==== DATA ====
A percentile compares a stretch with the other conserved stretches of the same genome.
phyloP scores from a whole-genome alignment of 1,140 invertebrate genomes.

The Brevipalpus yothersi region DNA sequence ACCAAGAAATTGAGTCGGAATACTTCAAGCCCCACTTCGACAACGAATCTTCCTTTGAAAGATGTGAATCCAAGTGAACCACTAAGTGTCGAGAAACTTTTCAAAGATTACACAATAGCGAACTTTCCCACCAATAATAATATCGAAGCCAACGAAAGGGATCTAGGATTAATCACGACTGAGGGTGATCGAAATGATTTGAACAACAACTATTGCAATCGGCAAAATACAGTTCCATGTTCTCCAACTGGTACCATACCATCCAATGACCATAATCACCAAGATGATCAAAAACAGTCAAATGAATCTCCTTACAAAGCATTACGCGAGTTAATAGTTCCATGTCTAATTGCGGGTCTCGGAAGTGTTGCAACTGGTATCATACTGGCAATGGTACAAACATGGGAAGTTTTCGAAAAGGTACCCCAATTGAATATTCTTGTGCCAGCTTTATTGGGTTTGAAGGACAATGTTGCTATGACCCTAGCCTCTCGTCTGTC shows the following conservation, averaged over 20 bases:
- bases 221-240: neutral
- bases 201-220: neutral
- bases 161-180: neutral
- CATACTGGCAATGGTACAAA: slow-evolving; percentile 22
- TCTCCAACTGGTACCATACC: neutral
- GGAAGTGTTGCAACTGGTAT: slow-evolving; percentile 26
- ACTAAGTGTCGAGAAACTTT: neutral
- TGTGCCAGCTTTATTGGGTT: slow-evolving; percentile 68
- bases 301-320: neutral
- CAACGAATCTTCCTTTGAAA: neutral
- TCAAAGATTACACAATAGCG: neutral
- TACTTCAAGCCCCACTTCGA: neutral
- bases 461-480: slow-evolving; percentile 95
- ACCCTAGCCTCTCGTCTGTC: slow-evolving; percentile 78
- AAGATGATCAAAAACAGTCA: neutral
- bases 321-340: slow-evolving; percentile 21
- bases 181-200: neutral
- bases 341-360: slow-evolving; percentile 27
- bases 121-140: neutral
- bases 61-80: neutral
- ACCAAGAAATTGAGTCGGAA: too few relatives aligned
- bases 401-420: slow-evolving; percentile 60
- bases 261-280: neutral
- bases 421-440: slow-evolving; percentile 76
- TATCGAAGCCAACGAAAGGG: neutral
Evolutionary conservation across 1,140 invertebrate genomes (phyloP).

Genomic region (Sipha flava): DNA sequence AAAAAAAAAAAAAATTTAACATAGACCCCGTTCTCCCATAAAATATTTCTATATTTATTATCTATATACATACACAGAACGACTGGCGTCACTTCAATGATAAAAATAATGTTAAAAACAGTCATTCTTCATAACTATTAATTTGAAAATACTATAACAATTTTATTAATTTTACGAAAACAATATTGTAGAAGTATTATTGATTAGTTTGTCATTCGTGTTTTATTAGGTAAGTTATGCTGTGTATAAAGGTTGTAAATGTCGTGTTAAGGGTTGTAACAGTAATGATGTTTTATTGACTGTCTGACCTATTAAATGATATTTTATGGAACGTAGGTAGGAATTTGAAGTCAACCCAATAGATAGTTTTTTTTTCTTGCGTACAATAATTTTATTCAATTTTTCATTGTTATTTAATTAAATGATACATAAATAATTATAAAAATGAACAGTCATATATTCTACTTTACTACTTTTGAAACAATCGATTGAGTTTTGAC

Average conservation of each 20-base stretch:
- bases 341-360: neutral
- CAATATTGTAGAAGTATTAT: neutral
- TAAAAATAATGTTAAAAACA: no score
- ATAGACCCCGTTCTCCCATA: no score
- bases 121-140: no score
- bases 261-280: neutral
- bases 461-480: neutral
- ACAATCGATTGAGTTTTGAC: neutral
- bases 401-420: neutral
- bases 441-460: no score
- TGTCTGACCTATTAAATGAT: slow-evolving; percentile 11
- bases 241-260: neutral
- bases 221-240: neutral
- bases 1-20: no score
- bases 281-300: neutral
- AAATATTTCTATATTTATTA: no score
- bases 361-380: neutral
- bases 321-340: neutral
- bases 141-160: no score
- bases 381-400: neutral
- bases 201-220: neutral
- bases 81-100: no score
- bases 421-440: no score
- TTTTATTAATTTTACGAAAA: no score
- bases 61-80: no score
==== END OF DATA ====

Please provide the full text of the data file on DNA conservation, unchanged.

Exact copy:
A percentile compares a stretch with the other conserved stretches of the same genome.
phyloP scores from a whole-genome alignment of 1,140 invertebrate genomes.

The Brevipalpus yothersi region DNA sequence ACCAAGAAATTGAGTCGGAATACTTCAAGCCCCACTTCGACAACGAATCTTCCTTTGAAAGATGTGAATCCAAGTGAACCACTAAGTGTCGAGAAACTTTTCAAAGATTACACAATAGCGAACTTTCCCACCAATAATAATATCGAAGCCAACGAAAGGGATCTAGGATTAATCACGACTGAGGGTGATCGAAATGATTTGAACAACAACTATTGCAATCGGCAAAATACAGTTCCATGTTCTCCAACTGGTACCATACCATCCAATGACCATAATCACCAAGATGATCAAAAACAGTCAAATGAATCTCCTTACAAAGCATTACGCGAGTTAATAGTTCCATGTCTAATTGCGGGTCTCGGAAGTGTTGCAACTGGTATCATACTGGCAATGGTACAAACATGGGAAGTTTTCGAAAAGGTACCCCAATTGAATATTCTTGTGCCAGCTTTATTGGGTTTGAAGGACAATGTTGCTATGACCCTAGCCTCTCGTCTGTC shows the following conservation, averaged over 20 bases:
- bases 221-240: neutral
- bases 201-220: neutral
- bases 161-180: neutral
- CATACTGGCAATGGTACAAA: slow-evolving; percentile 22
- TCTCCAACTGGTACCATACC: neutral
- GGAAGTGTTGCAACTGGTAT: slow-evolving; percentile 26
- ACTAAGTGTCGAGAAACTTT: neutral
- TGTGCCAGCTTTATTGGGTT: slow-evolving; percentile 68
- bases 301-320: neutral
- CAACGAATCTTCCTTTGAAA: neutral
- TCAAAGATTACACAATAGCG: neutral
- TACTTCAAGCCCCACTTCGA: neutral
- bases 461-480: slow-evolving; percentile 95
- ACCCTAGCCTCTCGTCTGTC: slow-evolving; percentile 78
- AAGATGATCAAAAACAGTCA: neutral
- bases 321-340: slow-evolving; percentile 21
- bases 181-200: neutral
- bases 341-360: slow-evolving; percentile 27
- bases 121-140: neutral
- bases 61-80: neutral
- ACCAAGAAATTGAGTCGGAA: too few relatives aligned
- bases 401-420: slow-evolving; percentile 60
- bases 261-280: neutral
- bases 421-440: slow-evolving; percentile 76
- TATCGAAGCCAACGAAAGGG: neutral
Evolutionary conservation across 1,140 invertebrate genomes (phyloP).

Genomic region (Sipha flava): DNA sequence AAAAAAAAAAAAAATTTAACATAGACCCCGTTCTCCCATAAAATATTTCTATATTTATTATCTATATACATACACAGAACGACTGGCGTCACTTCAATGATAAAAATAATGTTAAAAACAGTCATTCTTCATAACTATTAATTTGAAAATACTATAACAATTTTATTAATTTTACGAAAACAATATTGTAGAAGTATTATTGATTAGTTTGTCATTCGTGTTTTATTAGGTAAGTTATGCTGTGTATAAAGGTTGTAAATGTCGTGTTAAGGGTTGTAACAGTAATGATGTTTTATTGACTGTCTGACCTATTAAATGATATTTTATGGAACGTAGGTAGGAATTTGAAGTCAACCCAATAGATAGTTTTTTTTTCTTGCGTACAATAATTTTATTCAATTTTTCATTGTTATTTAATTAAATGATACATAAATAATTATAAAAATGAACAGTCATATATTCTACTTTACTACTTTTGAAACAATCGATTGAGTTTTGAC

Average conservation of each 20-base stretch:
- bases 341-360: neutral
- CAATATTGTAGAAGTATTAT: neutral
- TAAAAATAATGTTAAAAACA: no score
- ATAGACCCCGTTCTCCCATA: no score
- bases 121-140: no score
- bases 261-280: neutral
- bases 461-480: neutral
- ACAATCGATTGAGTTTTGAC: neutral
- bases 401-420: neutral
- bases 441-460: no score
- TGTCTGACCTATTAAATGAT: slow-evolving; percentile 11
- bases 241-260: neutral
- bases 221-240: neutral
- bases 1-20: no score
- bases 281-300: neutral
- AAATATTTCTATATTTATTA: no score
- bases 361-380: neutral
- bases 321-340: neutral
- bases 141-160: no score
- bases 381-400: neutral
- bases 201-220: neutral
- bases 81-100: no score
- bases 421-440: no score
- TTTTATTAATTTTACGAAAA: no score
- bases 61-80: no score